Elk are members of the deer family.
While on a road trip around Arizona, we chanced upon this Bull Elk at the East Verde Estates. It is located six miles North of Payson.
Bull Elk is a male elk. Hunters use the presence or absence of antlers to determine whether the Elk is a male or a female one. Female elk are called cows.
We were traversing Chelsea Drive when we spotted him.
He was grazing grass initially. Other tourists like us have decided to stop and watched him.
It is common for the Elk, male or female, to go down from the wilderness. Thus, other homeowners have fence around their houses.
The elk was oblivious to the attention he was getting from the motorists like me.
Until he decided that he has had enough of the grass. Then he started eating the plants of the homeowner.
When he had his fill of the potted plant, the Bull Elk nonchalantly started to walk away.
He was going back to the wilderness.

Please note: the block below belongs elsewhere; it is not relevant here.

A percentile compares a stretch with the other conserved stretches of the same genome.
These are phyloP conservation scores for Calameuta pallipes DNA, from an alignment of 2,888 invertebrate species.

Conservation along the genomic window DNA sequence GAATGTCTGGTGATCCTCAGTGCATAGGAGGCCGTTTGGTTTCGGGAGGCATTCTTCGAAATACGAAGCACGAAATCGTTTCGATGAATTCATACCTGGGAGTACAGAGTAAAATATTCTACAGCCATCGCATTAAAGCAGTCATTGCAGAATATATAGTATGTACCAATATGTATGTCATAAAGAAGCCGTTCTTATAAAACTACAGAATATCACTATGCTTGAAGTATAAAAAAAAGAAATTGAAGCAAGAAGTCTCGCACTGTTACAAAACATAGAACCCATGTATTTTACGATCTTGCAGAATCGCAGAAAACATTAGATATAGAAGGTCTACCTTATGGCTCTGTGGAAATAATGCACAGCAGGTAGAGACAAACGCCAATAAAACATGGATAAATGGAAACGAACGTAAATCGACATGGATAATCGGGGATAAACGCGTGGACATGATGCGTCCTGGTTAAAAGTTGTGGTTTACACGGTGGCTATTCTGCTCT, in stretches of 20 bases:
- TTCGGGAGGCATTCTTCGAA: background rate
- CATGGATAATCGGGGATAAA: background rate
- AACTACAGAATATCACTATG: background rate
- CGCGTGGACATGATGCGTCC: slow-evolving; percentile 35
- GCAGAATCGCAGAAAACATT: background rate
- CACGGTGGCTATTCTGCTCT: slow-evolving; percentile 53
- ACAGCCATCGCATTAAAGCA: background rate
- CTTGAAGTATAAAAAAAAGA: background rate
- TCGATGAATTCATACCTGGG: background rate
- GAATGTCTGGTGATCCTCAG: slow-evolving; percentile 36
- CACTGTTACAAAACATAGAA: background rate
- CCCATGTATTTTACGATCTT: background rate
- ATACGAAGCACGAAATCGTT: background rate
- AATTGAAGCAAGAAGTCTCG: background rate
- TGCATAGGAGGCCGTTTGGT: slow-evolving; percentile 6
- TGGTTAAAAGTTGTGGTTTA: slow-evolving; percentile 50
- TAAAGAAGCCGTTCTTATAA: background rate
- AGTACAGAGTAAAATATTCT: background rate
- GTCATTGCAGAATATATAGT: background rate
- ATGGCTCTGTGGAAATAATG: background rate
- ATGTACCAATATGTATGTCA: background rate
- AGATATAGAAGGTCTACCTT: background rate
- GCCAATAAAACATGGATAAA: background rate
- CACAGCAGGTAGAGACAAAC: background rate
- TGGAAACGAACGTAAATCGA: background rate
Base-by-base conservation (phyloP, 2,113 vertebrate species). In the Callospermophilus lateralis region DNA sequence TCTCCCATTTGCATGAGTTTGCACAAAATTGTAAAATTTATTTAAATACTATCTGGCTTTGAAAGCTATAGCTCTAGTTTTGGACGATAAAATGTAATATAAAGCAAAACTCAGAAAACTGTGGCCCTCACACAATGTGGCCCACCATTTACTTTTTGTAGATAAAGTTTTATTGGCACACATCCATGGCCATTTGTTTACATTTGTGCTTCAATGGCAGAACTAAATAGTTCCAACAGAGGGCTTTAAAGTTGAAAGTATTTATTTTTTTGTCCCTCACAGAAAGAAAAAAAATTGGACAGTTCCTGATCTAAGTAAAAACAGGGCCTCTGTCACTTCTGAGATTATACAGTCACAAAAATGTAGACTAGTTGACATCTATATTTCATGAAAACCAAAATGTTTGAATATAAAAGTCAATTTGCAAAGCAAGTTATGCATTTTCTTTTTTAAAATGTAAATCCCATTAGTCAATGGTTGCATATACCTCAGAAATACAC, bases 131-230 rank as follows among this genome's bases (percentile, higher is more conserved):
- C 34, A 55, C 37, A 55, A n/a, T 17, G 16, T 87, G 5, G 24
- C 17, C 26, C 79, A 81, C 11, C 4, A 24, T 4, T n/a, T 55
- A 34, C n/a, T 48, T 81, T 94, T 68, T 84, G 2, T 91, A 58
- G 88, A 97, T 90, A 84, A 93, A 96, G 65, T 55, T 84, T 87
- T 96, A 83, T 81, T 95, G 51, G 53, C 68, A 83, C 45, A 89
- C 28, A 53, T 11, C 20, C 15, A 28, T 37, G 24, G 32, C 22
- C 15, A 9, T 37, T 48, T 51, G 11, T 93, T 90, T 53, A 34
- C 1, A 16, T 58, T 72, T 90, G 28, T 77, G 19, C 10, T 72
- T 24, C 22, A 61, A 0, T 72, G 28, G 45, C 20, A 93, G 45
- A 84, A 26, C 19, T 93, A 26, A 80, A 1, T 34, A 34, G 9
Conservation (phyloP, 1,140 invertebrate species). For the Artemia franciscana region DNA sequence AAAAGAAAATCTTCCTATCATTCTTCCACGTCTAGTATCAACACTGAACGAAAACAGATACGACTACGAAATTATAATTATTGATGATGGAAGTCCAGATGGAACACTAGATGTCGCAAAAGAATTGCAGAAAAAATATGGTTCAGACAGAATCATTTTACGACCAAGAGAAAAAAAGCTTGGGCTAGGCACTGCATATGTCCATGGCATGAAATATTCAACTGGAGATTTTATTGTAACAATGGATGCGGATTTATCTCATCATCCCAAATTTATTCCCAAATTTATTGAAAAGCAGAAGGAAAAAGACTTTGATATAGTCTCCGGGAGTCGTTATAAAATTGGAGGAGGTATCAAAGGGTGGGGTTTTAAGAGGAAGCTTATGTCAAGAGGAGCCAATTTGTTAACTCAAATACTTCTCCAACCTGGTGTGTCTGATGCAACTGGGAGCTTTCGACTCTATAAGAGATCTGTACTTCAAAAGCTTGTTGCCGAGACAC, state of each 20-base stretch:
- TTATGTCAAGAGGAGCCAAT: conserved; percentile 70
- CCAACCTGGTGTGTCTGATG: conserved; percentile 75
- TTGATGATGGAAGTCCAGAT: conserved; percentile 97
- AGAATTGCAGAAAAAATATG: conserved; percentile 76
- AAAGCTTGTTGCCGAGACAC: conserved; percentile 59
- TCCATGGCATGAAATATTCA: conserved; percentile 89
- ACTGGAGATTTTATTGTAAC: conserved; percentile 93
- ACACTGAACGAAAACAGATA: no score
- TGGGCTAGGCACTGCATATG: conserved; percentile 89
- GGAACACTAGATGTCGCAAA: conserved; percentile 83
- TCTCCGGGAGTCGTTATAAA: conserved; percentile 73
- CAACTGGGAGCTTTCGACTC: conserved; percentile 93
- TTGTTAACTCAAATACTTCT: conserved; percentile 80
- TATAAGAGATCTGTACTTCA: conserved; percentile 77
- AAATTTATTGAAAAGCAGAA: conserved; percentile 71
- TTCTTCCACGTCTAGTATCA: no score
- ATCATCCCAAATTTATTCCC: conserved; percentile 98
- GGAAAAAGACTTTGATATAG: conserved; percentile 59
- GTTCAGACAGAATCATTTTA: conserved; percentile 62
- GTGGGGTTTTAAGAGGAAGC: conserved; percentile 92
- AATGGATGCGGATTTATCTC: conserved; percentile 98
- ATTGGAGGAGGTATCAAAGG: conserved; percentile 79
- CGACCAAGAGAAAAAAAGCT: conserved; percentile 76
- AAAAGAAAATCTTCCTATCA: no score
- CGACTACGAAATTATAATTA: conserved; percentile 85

I asked Bob, a seasoned hunter, why the people did not shoot the Elk. He was already there in open view. There is no need for the hunters to go to the mountain and scout for him anymore.Why not shoot him there?
Hunting for the elk usually starts September and ends by December every year. There are different schedules in hunting different kinds of animals in Arizona. The hunters need a hunting tag issued by the Arizona Game and Fish Department. Hunters must be licensed too.
Generally, hunters do not shoot wild animals which go down to the communities, like the Bull Elk above. These may eat trash then the meat is no longer delicious. Or worse, they can consume poisonous stuff!
Another reason is for safety purposes. The bullet might go stray and hit people in the community.
It is also illegal to shoot one quarter mile of any building.